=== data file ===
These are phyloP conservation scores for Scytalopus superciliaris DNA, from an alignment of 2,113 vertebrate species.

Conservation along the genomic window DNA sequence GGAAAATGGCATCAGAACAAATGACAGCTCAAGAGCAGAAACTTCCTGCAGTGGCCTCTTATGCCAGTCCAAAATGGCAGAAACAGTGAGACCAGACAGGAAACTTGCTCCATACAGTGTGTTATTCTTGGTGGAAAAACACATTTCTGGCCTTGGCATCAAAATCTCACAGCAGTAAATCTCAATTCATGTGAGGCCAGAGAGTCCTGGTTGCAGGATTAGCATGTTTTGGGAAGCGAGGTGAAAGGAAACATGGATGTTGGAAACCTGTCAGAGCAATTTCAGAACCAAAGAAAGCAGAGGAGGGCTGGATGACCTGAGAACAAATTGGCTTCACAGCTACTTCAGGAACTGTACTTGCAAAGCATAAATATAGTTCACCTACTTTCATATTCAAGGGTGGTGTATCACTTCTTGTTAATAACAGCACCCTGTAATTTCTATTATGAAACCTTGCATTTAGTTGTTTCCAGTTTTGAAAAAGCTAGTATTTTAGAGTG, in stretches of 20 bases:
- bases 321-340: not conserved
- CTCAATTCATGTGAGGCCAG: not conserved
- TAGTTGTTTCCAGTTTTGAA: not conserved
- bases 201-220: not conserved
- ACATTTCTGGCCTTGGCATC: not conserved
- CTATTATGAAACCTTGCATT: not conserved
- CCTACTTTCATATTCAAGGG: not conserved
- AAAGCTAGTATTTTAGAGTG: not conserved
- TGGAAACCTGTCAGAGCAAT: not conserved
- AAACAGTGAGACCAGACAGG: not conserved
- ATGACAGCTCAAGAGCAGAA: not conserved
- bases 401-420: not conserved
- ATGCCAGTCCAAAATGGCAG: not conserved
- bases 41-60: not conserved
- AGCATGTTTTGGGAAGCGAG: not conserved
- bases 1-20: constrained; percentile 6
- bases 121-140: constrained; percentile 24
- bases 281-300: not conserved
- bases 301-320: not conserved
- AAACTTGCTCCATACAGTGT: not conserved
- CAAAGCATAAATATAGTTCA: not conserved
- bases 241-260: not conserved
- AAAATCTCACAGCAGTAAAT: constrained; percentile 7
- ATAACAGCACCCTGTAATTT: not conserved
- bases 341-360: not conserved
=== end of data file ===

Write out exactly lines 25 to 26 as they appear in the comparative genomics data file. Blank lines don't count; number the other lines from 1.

- AAAATCTCACAGCAGTAAAT: constrained; percentile 7
- ATAACAGCACCCTGTAATTT: not conserved